School will be out for the summer soon, but on the first weekend in July, more than a hundred young bowlers will be in class at the Tonawanda Bowling Center.
They will be there for the 19th edition of the Western New York State Junior Bowling Camp, one of oldest and best training grounds for bowlers from ages 8 to 22 to learn or improve their game.
The camp is directed by Mike Westfield, a retired medical technician who got into bowling because of his two sons, now grown.
"My sons were good in junior bowling, but they needed a place to practice," Westfield said.
Westfield took a job in the pro shop at the Broadway Sports Center when it was owned by the late Don Greiner. That allowed Cody and Erik Westfield free practice time and they went on to bowl for a state public schools championship team at Maryvale. That led to Westfield taking over as manager at Broadway and at Town Edge Lanes.
Now retired, Westfield concentrates on organizing and planning the bowling camp.
The camp's alumni includes bowlers such as Ryan Ciminelli, John Szczerbinski, Melanie Hannon, Lindsay Baker-Bommersheim, Mike Weber, Haley Carroll, Sarah Germano, Matt McNeil, Marion Singleton, Brittni Hamilton and Canadian Dakota Faichnie, who bowled for the Stephen F. Austin State team that won the NCAA women's championship earlier this month.
This year, young bowlers will come from as far away as Florida and Vermont, and there will be a large contingent of Canadians to learn basics, or advanced techniques of the game from camp faculty.
Again this year, Westfield has lined up a cadre of teachers that would be hard to beat, including Greater Buffalo USBC Hall of Famers and champions such as Jack Jurek, Cindy Coburn Carroll, Dave Guindon, Joe Ciccone and Jocelyn Stutz-Krempa, and accomplished PBA Tour winners Doug Kent, Ryan Shafer and EJ Tackett.
In the past, stars such as Shannon O'Keefe, Mike Fagan and Bill O'Neill have taught at the camp.
In addition to coaching from qualified instructors who are paid, campers get breakfast and lunch daily at the camp for the $169 registration feel, which Westfield insists is half of what some similar camps charge.
Westfield says there's a reason to explain the heavy influx of Canadian campers.
"Word is out about about the camp in Canada," Westfield said. "It costs so much to bowl there. Kids can't practice because they can't afford it so they're starving for instruction."
Overall enrollment has ranged from 60 to as many as 125 with a heavy concentration of teenagers.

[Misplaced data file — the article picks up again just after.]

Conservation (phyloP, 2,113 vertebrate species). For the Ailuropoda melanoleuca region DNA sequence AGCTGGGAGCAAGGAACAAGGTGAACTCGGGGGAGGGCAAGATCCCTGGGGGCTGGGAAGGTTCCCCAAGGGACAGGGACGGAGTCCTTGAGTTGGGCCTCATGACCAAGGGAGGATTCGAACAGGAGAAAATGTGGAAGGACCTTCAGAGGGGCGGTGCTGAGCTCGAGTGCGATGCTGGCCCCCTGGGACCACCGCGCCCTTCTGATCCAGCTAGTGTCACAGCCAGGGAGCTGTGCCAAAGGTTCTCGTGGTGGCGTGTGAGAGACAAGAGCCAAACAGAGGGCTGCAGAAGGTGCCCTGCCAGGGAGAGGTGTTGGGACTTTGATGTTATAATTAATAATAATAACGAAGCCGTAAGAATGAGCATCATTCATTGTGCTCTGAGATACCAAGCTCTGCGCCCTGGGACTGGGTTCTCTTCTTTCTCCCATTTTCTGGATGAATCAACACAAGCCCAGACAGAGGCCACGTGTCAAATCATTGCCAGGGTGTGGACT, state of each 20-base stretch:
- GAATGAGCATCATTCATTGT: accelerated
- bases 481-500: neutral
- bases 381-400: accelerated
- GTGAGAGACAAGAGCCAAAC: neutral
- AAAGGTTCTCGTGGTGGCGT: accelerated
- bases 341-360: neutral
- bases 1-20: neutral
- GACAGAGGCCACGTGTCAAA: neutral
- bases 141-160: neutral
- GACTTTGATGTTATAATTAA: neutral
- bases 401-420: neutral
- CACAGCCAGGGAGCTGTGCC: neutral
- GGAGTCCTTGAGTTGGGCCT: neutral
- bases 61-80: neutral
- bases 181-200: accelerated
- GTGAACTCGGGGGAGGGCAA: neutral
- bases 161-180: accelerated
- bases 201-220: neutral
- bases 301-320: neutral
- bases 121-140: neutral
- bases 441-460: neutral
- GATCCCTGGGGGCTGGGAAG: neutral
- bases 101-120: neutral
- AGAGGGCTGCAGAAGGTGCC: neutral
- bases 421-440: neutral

"At the end of camp they each get a report card outlining their natural strengths and things to work on when they leave camp and go home to their home bowling center," Westfield said. "It doesn't matter what their skill level is. My one guarantee is that they will be better bowlers than they were when they arrived."
The young bowlers are broken down to small groups under one coach according to average, which is an indication of skill level.
"For example, Doug Kent will work with kids who average 190-220 and work on things they may not have in their repertoire such as reading the lanes and dealing with Sport patterns," Westfield said.
Westfield likes to start the beginners off under the tutelage of Stutz-Krempa, the former Erie Community College All-American and Hall of Famer.
"Jocelyn is absolutely phenomenal with kids," Westfield said. "She starts off with fundamentals, where to stand, the ball fit, see if the shoe fits."
By popular demand, parents often request Stutz-Krempa as coach of their young bowlers.
Guindon, the two-time Obenauer Masters winner, has been with the camp since the beginning. The late Jim Wangler was another from the founding year.
"Jim Wangler was as good as any coach," Westfield said. "He was so committed to junior bowlers. He reached a child and when he was done that child wanted to be better.
"He could see the smallest thing a child was doing wrong and fix it. He was more than a coach; he was a friend."
Greater Buffalo USBC Hall of Famer Ray Bellet has added a 70-and-over division to his Ray Bellet Senior Masters Tournament May 4-5 at Kenmore Lanes.
Qualifying rounds will be at 11 a.m. and 12:30 p.m. Saturday, May 4 and noon Sunday, May 5. The finals will follow Sunday's qualifying shift.
The 70-and-over division has been added to the 50-and-over and 60-and-over divisions held in the past.
Phil Keiser of Rochester was last year's winner.
On the docket
The Greater Buffalo USBC Association City and Women's Championships will begin their two-week run at AMF Airport Lanes with traditional opening ceremonies Tuesday. The tournaments run through Saturday, May 11.
The GBUSBCA Stan Kowalski Senior Singles Championship will be Saturday and Sunday at Kenmore Lanes.
The Tonawandas USBC 77th City Tournament will be May 1-11 at Mallwitz's Island Lanes.